2016 Cadillac ATS-V Review

Tony Roma’s secret sauce has nothing to do with babyback ribs.

The Tony Roma we’re talking about is an engineer at Cadillac rather than the man behind the barbecue restaurant chain. This Tony takes cold metal and raw data and turns them into saucy, soulful machines. He’s had a hand in all of the V-Series cars and is the chief engineer of the second-generation CTS.

2016 Cadillac ATS V Front Three Quarter In Motion

Fittingly, I get a sense of this otherwise quiet and unassuming guy—born and raised in Ohio—over a massive plate of barbecue in Austin, Texas. (This Tony can also tackle a formidable serving of meat. Just sayin’.) Roma has been with GM since 1993, but most of his stories are about the claptrap race cars he’s owned. “I’ve spent too many holiday weekends underneath a car in the pits, trying to get it running for a SCCA club race,” he tells me between bites. Most of the engineers who work on the V cars, it turns out, have humble racing backgrounds. “The guys who work on the V cars have to truly understand performance,” Roma says. That level of understanding is actually quantifiable. To get on the V engineering team, you have to achieve a “Level 6” certification from GM, meaning you can only be tenths of a second off a pro driver’s pace around a track.

Tony’s one of the Level 6 guys. And the love of speed and precision guys like Roma bring to the table is the ATS-V’s secret sauce. It’s baked into the details.
And so it is the next day, at Austin’s Circuit of the Americas, that I all too easily pry him out of the pits and into the left seat of a manually equipped ATS-V coupe.
As soon as his helmet goes on, Roma’s body relaxes. He slides into the car like a man who has spent more hours in a bolstered seat than any Aeron chair. By the time we’re up and over Turn 1 and into the esses, the Michelin Pilot Super Sports are warm and the throttle is buried. This man can drive.

Jason Harper

The author, left, with engineer Tony Roma.

I’d already taken a fair measure of the cars, both coupe and sedan, six-speed manual and eight-speed automatic, and had come away relieved. A Caddy is by definition a soft and livable space. Draw your fingertips around the interior of the ATS-V and that still holds true. But the car’s details show that it’s not a luxury cruiser with a few bolt-on performance parts; it’s a carnivore crafted from the inside out, performance always in mind. The cushy bits are the things that seem to have been added on last.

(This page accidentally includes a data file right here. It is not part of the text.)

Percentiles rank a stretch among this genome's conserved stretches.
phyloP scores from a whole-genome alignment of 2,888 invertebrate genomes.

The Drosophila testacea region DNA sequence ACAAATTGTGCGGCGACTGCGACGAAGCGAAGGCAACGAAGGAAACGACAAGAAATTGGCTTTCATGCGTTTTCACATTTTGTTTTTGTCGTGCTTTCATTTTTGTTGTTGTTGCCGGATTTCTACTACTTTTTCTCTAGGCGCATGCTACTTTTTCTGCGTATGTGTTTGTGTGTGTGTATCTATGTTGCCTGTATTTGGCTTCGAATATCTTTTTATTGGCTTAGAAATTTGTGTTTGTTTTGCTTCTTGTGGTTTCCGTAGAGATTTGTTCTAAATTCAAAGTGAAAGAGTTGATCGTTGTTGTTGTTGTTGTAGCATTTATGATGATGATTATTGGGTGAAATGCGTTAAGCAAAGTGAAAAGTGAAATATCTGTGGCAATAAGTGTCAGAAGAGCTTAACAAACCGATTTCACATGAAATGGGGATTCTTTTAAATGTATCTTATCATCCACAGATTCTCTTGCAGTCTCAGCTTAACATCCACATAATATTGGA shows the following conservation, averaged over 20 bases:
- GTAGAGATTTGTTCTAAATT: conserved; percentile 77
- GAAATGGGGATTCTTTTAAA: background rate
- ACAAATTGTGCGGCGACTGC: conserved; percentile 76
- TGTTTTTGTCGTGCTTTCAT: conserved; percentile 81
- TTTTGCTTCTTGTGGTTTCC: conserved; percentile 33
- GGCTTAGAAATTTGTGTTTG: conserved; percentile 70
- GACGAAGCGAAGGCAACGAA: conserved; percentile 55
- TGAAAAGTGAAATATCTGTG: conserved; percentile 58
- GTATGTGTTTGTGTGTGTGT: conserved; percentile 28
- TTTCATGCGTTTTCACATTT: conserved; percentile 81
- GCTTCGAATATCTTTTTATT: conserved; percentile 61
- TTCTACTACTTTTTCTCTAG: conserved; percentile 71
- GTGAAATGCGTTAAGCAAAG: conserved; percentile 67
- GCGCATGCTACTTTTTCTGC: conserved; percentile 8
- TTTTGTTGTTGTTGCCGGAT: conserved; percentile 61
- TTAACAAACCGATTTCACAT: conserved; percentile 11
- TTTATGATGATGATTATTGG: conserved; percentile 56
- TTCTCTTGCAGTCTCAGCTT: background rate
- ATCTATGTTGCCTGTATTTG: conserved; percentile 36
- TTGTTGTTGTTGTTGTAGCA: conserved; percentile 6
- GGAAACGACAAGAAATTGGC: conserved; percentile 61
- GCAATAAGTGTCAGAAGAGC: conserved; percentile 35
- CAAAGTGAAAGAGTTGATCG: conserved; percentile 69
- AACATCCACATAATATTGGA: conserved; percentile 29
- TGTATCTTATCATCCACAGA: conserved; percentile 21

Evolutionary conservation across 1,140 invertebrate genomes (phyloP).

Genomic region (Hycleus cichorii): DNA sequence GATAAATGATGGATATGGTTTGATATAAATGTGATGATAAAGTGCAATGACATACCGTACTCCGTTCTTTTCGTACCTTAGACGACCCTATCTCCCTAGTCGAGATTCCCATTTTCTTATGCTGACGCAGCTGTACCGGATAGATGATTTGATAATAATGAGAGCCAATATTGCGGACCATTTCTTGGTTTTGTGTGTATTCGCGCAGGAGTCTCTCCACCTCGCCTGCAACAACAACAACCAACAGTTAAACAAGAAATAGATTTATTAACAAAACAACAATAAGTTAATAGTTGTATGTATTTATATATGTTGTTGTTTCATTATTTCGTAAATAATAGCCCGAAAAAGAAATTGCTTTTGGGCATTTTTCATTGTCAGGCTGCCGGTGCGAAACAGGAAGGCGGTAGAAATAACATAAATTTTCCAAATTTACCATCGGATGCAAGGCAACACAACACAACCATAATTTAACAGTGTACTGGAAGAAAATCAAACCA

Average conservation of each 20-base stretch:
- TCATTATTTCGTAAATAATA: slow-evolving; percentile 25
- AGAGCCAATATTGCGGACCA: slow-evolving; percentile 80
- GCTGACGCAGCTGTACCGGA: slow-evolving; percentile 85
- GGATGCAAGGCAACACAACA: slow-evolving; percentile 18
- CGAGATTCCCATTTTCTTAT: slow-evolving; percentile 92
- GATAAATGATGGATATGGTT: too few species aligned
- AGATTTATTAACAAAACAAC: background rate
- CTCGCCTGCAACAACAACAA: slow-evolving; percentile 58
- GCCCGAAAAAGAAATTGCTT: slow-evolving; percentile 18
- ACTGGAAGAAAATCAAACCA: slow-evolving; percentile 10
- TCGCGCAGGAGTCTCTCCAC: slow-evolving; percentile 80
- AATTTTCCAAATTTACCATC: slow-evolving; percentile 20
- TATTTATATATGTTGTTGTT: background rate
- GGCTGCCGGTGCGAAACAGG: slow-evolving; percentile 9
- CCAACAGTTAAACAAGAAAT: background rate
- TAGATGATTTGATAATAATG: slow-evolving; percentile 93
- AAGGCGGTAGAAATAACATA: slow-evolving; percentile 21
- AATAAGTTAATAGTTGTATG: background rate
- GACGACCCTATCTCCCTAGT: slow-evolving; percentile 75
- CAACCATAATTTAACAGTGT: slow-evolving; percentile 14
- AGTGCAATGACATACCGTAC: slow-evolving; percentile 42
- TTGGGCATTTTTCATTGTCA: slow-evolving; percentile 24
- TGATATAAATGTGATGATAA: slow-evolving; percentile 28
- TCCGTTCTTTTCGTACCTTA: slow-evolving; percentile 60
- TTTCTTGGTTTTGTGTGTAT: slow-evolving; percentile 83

To the buyer mulling whether to buy a M-something or a V-something or just something else, this is a significant point. A lot of carmakers have been introducing performance badges, and some have as much legitimacy as an attendance prize at a kids’ three-legged sack race. At best it can seem glib and at worst predatory: an opportunity to add thousands onto a sticker in return for glossier wheels and an ineffective spoiler. Even BMW and Cadillac could be called into question for their respective M Sport and Vsport lines. Only careful consumers will realize they aren’t quite the real things.

2016 Cadillac ATS V Cockpit 01

Possibly the least informative aspect of the 2016 Cadillac ATS-V are its specs. Like seemingly every new sports car these days, a twin-turbo has been bolted on to the ATS-V’s 3.6-liter V-6. It may sound suspiciously similar to the one found under the CTS Vsport’s hood, but the ATS-V version gets all manner of turbo-centered innovations, as well as an all-new crank, titanium rods, and pistons.
2016 Cadillac ATS V Tire Burnout 01

In light of constant spec creep, the output of 464 hp and 445 lb-ft of torque may just sound average. Even a sub-4 second 0-60 is a “whatever” these days. (The ATS-V takes 3.8 seconds.) But brute force is not the ATS-V’s forte. Leave that to the forthcoming CTS-V. Says Roma: “The new CTS-V will be all about maximum aggression, while the ATS-V is more focused on precision. It’s the sledgehammer versus the scalpel.”